July 6 (UPI) -- Differences in how COVID-19 behaves from person to person may contribute to the inconsistent findings reported in clinical trials for antiviral drugs, an analysis published Tuesday by PLOS Medicine found.
This inconsistence can be made worse because many coronavirus drug studies focus on enrolling seriously ill patients to provide them with a potentially effective treatment, the researchers said.
As a result, many of these trials may compare drug efficacy in people with severe illness against non-treatment, or placebo, in those with milder symptoms, they said.
To address this issue, recruiting study participants shortly after symptom onset or after testing positive for the virus could make patient groups more similar, according to the researchers.
"At the early phase of the pandemic, physicians decided who needed to be treated and non-treated [based on] compassionate use programs, which is non-random," study co-author Keisuke Ejima told UPI in an email.
"If so, we may not see the difference between treated and untreated individuals because those treated get better due to treatment and those untreated were not seriously sick from the beginning," said Ejima, an assistant research scientist in biostatistics at Indiana University in Bloomington.
Drugs are typically evaluated in randomized controlled clinical trials in which at least two groups of similar participants are treated differently to determine which approach works best, researchers said.
However, treating all seriously ill patients with one treatment, and those with less severe symptoms with another, may produce varying results, according to the researchers.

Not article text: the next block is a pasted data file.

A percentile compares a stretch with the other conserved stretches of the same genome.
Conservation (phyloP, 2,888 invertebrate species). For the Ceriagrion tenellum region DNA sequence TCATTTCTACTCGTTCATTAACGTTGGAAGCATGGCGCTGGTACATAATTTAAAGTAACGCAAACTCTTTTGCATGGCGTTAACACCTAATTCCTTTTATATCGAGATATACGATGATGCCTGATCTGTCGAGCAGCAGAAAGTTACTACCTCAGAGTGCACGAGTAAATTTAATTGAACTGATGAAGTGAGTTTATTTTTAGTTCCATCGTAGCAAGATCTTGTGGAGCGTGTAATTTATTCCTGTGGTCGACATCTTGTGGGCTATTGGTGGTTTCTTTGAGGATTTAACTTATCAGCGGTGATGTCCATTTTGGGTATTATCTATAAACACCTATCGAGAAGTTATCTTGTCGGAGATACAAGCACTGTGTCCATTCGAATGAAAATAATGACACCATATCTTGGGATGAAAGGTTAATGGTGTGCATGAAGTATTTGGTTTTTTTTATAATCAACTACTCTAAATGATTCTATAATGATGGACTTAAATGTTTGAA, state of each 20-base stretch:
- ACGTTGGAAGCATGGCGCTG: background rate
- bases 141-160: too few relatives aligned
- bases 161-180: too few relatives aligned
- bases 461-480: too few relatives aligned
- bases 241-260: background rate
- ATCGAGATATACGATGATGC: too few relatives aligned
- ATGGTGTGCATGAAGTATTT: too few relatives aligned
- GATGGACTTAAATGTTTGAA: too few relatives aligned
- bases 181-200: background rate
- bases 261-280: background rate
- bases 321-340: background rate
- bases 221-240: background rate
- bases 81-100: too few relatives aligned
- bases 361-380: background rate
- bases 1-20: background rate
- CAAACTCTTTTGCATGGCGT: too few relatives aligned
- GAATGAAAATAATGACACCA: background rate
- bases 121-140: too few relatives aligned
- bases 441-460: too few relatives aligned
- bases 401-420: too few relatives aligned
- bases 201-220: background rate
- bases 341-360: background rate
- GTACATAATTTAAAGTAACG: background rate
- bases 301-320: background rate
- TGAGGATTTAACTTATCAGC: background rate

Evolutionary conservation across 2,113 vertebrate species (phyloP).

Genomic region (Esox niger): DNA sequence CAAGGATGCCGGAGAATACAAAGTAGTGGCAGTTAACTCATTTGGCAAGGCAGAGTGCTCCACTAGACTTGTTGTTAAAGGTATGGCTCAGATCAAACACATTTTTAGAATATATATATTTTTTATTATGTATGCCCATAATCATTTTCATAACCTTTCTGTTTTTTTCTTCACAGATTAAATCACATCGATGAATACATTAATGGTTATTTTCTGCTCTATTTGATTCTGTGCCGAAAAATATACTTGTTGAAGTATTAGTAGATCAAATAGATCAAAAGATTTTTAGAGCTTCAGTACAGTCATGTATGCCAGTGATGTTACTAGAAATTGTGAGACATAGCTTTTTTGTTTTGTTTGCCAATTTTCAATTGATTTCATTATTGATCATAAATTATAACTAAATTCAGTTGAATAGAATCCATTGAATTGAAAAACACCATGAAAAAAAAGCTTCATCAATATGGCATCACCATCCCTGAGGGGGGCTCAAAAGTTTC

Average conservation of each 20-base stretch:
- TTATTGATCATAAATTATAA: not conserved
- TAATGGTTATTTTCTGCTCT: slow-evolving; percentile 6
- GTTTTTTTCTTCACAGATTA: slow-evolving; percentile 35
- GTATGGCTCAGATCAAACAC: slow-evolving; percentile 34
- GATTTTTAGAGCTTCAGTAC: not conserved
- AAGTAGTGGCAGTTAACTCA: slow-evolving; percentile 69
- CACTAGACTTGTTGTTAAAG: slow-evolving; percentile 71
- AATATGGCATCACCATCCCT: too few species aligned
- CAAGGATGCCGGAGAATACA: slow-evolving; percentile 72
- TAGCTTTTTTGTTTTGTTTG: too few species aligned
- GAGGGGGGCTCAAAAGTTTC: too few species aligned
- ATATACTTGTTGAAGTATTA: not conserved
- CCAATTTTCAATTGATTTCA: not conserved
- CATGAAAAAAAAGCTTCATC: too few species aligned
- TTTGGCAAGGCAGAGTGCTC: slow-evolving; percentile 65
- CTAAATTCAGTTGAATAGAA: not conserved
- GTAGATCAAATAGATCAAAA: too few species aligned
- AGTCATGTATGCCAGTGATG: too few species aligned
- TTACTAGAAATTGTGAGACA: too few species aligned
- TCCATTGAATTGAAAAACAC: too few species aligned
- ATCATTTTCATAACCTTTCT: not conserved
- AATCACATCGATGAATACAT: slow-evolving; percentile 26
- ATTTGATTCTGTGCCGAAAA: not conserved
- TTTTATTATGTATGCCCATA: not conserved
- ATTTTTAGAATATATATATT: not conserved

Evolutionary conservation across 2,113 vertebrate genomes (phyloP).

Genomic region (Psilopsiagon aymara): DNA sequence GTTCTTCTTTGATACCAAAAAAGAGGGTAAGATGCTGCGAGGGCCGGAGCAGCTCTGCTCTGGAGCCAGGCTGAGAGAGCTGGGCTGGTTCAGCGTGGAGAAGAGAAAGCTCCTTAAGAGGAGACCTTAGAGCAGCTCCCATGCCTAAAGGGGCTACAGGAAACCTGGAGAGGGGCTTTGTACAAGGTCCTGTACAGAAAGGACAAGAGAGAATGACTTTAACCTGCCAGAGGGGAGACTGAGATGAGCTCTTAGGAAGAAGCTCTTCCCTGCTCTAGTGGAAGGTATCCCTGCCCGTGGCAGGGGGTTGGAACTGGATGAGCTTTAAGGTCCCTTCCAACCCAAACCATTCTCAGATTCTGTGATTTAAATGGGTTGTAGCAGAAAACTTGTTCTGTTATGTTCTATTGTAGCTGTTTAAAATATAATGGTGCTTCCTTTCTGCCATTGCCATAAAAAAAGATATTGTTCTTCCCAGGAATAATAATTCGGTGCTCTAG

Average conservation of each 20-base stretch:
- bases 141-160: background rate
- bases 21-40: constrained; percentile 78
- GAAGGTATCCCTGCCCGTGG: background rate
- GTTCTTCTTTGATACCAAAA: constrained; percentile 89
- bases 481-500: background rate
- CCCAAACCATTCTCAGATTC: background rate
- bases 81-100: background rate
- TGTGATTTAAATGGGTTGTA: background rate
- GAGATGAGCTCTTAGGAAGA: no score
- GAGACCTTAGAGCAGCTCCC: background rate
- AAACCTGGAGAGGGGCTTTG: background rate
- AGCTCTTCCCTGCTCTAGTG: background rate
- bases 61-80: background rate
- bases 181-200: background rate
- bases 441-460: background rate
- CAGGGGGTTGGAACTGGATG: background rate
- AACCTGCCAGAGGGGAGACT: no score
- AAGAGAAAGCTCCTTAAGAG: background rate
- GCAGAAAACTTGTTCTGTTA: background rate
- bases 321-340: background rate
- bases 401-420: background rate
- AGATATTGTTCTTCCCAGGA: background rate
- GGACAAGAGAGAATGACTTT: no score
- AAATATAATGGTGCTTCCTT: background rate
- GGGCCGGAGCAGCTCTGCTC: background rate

Since the beginning of the pandemic, several treatments for COVID-19 have emerged from rapidly conducted clinical trials, including the antiviral drug remdesivir and monoclonal antibodies, which are essentially manmade immune cells.
Still, while these treatments have shown some benefit in those hospitalized with severe illness, none has proved to be a "cure" for the virus, Ejima and his colleagues said.
For this study, the researchers used a model that replicated the dynamics, or behavior, of the coronavirus after someone is infected.
They combined the model with clinical data to examine how viral load, or the amount of virus in a person's throat, changes over time.
Significant differences appeared in the rate of viral load decline between patients, with some people experiencing more rapid drops than others, according to the researchers.
This could explain why some study participants have responded better to antiviral drugs in some trials than others, the researchers said.
To examine this, they simulated potential findings of randomized clinical trials for COVID-19 drugs that successfully interrupt virus replication, or spread, within the human body.
Even if a drug reduced viral replication by 95%, the associated randomized clinical trial would need to enroll more than 13,000 people to receive it plus the same number of people given a placebo for comparison, to detect statistically significant differences, the researchers said.
Trials of this size would be difficult to manage and expensive, according to the researchers.
However, when they altered the simulated randomized clinical trials so that participants were treated within one day of onset of their symptoms, only up to about 600 participants were needed for each group.
This suggests that randomized clinical trials for COVID-19 drugs could be improved by enrolling participants as soon as possible after symptoms appear, or by setting enrollment criteria based on the time that has passed since symptom onset, the researchers said.
"Studies employing randomization have gradually increased" over the course of the pandemic, Ejima said.
"However, most studies employing randomization recruit patients regardless of the time since symptom onset [and], from our quick survey, the average time from symptom onset to randomization was 7.2 days, which is too late," he said.